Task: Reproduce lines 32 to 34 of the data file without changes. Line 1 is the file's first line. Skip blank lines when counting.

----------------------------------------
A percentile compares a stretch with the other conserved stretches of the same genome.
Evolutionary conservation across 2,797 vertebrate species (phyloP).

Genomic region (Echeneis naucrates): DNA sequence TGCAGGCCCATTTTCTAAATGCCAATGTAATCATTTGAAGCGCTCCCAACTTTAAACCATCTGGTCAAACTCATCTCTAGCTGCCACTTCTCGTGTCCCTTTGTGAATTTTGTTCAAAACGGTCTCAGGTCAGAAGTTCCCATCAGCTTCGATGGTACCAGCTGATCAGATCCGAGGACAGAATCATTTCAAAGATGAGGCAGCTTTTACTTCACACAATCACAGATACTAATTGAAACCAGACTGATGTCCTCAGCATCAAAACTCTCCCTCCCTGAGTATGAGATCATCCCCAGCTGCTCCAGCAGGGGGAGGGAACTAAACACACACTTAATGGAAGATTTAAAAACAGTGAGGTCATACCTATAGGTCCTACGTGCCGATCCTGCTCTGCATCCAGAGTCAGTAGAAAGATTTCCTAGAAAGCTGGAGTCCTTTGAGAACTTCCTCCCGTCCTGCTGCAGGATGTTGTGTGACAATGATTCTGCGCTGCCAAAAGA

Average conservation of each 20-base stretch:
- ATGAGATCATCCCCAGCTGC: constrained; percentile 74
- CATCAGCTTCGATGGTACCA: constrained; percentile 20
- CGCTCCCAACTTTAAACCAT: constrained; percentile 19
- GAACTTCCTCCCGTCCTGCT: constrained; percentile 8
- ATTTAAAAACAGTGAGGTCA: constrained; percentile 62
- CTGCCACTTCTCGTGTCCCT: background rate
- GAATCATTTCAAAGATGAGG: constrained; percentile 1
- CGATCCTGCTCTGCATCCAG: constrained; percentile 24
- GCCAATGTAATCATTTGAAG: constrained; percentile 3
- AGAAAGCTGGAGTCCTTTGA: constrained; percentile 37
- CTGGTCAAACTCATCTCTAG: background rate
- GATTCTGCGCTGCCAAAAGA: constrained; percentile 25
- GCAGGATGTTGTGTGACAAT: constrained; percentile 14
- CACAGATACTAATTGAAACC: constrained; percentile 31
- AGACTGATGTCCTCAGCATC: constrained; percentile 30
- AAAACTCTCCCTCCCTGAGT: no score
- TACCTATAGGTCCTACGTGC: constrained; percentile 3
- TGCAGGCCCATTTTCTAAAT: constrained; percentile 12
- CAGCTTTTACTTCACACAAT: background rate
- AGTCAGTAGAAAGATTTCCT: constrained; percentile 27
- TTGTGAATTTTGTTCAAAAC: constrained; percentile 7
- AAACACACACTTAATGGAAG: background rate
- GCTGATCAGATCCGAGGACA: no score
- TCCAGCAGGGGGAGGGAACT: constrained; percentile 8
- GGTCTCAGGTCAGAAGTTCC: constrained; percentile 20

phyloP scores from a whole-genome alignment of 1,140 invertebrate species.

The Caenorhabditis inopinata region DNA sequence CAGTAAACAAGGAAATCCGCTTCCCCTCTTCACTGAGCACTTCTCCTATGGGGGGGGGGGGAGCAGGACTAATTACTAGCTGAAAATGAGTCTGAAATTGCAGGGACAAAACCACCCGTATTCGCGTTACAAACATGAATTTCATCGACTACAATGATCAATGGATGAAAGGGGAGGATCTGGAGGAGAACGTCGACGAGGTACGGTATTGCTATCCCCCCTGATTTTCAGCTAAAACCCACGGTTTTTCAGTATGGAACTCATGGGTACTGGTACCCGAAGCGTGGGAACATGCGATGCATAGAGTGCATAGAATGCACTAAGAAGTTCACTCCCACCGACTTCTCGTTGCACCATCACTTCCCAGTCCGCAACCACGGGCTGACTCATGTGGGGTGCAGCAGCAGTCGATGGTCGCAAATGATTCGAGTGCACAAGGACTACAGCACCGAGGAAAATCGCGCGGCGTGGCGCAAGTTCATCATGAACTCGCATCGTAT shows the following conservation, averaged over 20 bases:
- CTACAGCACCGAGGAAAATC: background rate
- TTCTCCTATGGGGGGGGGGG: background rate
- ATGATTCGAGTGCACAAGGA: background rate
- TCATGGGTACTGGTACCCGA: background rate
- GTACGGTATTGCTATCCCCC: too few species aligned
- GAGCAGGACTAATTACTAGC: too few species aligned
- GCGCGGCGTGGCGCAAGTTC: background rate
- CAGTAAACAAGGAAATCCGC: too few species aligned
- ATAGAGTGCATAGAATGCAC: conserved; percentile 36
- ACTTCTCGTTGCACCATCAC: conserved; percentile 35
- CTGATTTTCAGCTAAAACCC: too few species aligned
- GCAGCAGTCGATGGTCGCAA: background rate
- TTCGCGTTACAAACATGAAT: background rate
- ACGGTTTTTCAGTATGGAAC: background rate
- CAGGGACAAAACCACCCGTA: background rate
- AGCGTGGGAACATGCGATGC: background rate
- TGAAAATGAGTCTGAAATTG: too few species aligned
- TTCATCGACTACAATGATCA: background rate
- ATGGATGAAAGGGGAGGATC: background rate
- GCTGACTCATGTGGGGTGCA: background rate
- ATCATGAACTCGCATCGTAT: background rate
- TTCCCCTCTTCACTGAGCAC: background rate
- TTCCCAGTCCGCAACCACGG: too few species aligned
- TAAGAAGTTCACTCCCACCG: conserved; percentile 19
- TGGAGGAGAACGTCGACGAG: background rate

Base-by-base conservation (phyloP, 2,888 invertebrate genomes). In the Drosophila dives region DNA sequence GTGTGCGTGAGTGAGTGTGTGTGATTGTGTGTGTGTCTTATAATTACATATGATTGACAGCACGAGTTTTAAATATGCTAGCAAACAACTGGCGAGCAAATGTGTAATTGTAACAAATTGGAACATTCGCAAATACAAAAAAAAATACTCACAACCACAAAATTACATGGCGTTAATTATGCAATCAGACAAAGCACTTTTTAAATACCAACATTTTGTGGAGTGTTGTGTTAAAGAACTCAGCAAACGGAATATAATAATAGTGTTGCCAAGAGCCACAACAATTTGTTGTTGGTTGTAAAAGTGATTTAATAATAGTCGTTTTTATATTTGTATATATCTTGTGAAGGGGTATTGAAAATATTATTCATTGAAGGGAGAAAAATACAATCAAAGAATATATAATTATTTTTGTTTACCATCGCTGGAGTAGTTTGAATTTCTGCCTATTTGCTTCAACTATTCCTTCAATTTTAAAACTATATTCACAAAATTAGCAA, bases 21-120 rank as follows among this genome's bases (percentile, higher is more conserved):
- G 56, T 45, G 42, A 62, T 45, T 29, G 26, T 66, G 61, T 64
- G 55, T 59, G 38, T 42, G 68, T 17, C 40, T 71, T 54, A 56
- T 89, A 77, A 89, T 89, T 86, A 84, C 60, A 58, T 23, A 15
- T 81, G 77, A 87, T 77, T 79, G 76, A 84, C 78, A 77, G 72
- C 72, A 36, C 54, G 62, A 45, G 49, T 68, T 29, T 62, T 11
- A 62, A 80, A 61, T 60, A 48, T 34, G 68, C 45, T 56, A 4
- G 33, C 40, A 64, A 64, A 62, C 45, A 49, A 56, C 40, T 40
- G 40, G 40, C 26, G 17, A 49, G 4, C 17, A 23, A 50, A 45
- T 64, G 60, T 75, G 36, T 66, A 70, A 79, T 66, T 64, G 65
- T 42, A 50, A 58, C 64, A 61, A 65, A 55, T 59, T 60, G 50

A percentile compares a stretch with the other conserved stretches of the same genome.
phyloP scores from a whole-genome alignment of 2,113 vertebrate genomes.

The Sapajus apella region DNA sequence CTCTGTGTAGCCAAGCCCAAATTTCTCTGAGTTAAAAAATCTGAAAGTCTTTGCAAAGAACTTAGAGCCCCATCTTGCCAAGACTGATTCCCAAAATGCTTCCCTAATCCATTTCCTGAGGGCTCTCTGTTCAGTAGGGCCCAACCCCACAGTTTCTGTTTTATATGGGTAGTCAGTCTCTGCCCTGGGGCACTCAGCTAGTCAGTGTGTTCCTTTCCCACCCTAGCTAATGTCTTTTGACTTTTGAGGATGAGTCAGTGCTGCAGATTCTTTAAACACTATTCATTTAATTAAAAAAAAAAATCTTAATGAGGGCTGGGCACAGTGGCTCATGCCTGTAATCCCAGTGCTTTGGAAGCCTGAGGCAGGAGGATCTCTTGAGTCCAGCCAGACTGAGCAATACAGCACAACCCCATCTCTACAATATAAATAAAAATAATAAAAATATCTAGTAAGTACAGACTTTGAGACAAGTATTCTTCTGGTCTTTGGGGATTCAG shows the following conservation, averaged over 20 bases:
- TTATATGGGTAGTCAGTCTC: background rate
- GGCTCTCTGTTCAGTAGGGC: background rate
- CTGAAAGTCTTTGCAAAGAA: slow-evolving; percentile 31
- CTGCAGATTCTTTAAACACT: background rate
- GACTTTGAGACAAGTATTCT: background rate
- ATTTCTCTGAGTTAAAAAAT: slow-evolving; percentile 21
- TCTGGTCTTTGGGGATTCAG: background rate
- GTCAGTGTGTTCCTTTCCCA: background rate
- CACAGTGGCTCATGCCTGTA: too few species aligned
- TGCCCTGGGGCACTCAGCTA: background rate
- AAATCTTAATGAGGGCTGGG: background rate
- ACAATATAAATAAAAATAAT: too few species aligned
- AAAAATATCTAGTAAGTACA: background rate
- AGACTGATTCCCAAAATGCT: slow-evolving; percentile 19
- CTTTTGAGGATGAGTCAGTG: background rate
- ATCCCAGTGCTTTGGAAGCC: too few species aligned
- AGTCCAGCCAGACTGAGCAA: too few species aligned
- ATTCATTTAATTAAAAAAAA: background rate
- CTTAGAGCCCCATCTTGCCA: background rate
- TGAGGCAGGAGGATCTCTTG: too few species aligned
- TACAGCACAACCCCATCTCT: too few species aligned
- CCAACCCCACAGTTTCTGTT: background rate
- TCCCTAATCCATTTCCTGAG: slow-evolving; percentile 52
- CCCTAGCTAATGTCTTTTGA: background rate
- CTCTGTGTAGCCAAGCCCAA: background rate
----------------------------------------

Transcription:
- CTACAGCACCGAGGAAAATC: background rate
- TTCTCCTATGGGGGGGGGGG: background rate
- ATGATTCGAGTGCACAAGGA: background rate